That includes voters such as Curtis Haverkamp, who attended a Bernie Sanders rally a few months back. At the rally, he learned unaffiliated voters like him couldn't participate in the caucus.

"Upon hearing that, I registered Democrat," recalled the 30-year-old Haverkamp, who lives in Denver.

Both the Sanders and Hillary Clinton campaigns have been on voter registration drives here, so it's not clear yet who this spike in Democratic registration will favor. But Haverkamp says either way, the day after the caucus, he'll switch back to being unaffiliated.

- Ben Markus, Colorado Public Radio

Florida: Puerto Ricans Opt Out Of Party System

In the packed parking lot of a supermarket in the central Florida city of Kissimmee, Jeamy Ramirez and her staff pace toward customers with clipboards in hand, trying to register new voters. Half the population of this growing area are Latino and native Spanish speakers.

"We got a lot of people from Colombia, Venezuela — but most are Puerto Rican right now," said Ramirez, a canvasser with Mi Familia Vota, a voting advocacy group.

In the past year, thousands of Puerto Ricans have left the struggling island for central Florida, and they're the fastest-growing group of independent voters in this crucial swing state, according to an analysis of voter registration data from the Florida secretary of state's office.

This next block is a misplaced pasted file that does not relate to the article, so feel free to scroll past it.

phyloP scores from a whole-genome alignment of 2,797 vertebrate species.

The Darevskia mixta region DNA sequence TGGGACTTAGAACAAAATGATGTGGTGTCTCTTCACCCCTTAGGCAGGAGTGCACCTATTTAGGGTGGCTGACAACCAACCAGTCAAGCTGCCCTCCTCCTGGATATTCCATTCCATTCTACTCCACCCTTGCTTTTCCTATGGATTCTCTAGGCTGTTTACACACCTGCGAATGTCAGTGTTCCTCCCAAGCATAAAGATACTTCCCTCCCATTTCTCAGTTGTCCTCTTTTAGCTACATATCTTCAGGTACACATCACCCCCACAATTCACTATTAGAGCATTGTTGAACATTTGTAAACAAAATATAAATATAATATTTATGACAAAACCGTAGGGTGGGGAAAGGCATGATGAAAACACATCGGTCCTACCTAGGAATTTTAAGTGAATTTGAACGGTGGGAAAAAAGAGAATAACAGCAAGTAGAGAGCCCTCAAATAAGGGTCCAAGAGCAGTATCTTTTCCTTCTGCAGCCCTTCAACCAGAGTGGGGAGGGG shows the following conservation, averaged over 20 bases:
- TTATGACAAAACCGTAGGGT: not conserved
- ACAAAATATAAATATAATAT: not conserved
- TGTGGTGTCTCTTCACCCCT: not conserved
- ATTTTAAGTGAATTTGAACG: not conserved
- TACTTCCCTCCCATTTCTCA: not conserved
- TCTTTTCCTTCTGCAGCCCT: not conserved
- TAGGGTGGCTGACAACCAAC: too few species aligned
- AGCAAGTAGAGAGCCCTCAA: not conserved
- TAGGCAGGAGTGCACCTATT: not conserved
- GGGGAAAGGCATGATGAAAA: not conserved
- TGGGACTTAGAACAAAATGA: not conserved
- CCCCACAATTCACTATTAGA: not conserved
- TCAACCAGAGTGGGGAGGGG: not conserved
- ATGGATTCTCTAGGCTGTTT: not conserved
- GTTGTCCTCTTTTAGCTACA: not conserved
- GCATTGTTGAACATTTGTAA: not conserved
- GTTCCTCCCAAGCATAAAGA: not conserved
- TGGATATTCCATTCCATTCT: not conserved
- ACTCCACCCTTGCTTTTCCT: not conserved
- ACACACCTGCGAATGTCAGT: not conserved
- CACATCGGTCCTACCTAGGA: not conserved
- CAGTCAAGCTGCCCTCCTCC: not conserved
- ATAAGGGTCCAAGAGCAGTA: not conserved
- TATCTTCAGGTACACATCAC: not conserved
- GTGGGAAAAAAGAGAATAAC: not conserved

New Puerto Rican arrivals find that moving to Florida means being able to vote for president, something that's not possible on the island, and adjusting to a completely different political system.

"They don't know a lot of the candidates. They start seeing the debates and all that stuff. That's why they put no party affiliation," said Ramirez.

But many newcomers keep their focus on politics in Puerto Rico.

"They pay attention to politics on the news. It is an ever-present topic of conversation. It is a cultural event of sorts," said Carlos Vargas Ramos, a researcher at the Center for Puerto Rican Studies at the City University of New York Hunter College.

Here in the U.S., Puerto Ricans discover there are more frequent elections that are often less competitive. Ramos says other barriers to voting are language, voter registration requirements and a general feeling of distance from the political process.

But even Puerto Ricans who have been here a long time choose to stay out of the party system. Luz Maria Sanchez, who is 69, hasn't been registered with a political party for 25 years, even though the state's closed primary keeps independents from deciding who'll make it on the November ballot. But Sanchez said she's not missing out.

"They say things just to win the candidate. Republicans, they say they're going to fix the country; and Democrats, they follow almost the same, but they go the other way around," said Sanchez.

Back in the parking lot, Jeamy Ramirez hopes that even if Puerto Ricans don't vote in next month's primary, they'll turn out in November when Florida is likely to be a key swing state.

"We can decide right now the presidential election," said Ramirez.

- Renata Sago, WMFE, Orlando, Fla.

Arizona: Independent Voters Try To Organize

It may sound like an oxymoron, but Arizona's unaffiliated, independent voters are organizing themselves and banding together.

Independents are now the largest voting group in the state, and that trend is only growing. For the past three years, the number of voters registering or re-registering as independent has outpaced new Republican and Democratic registrations combined.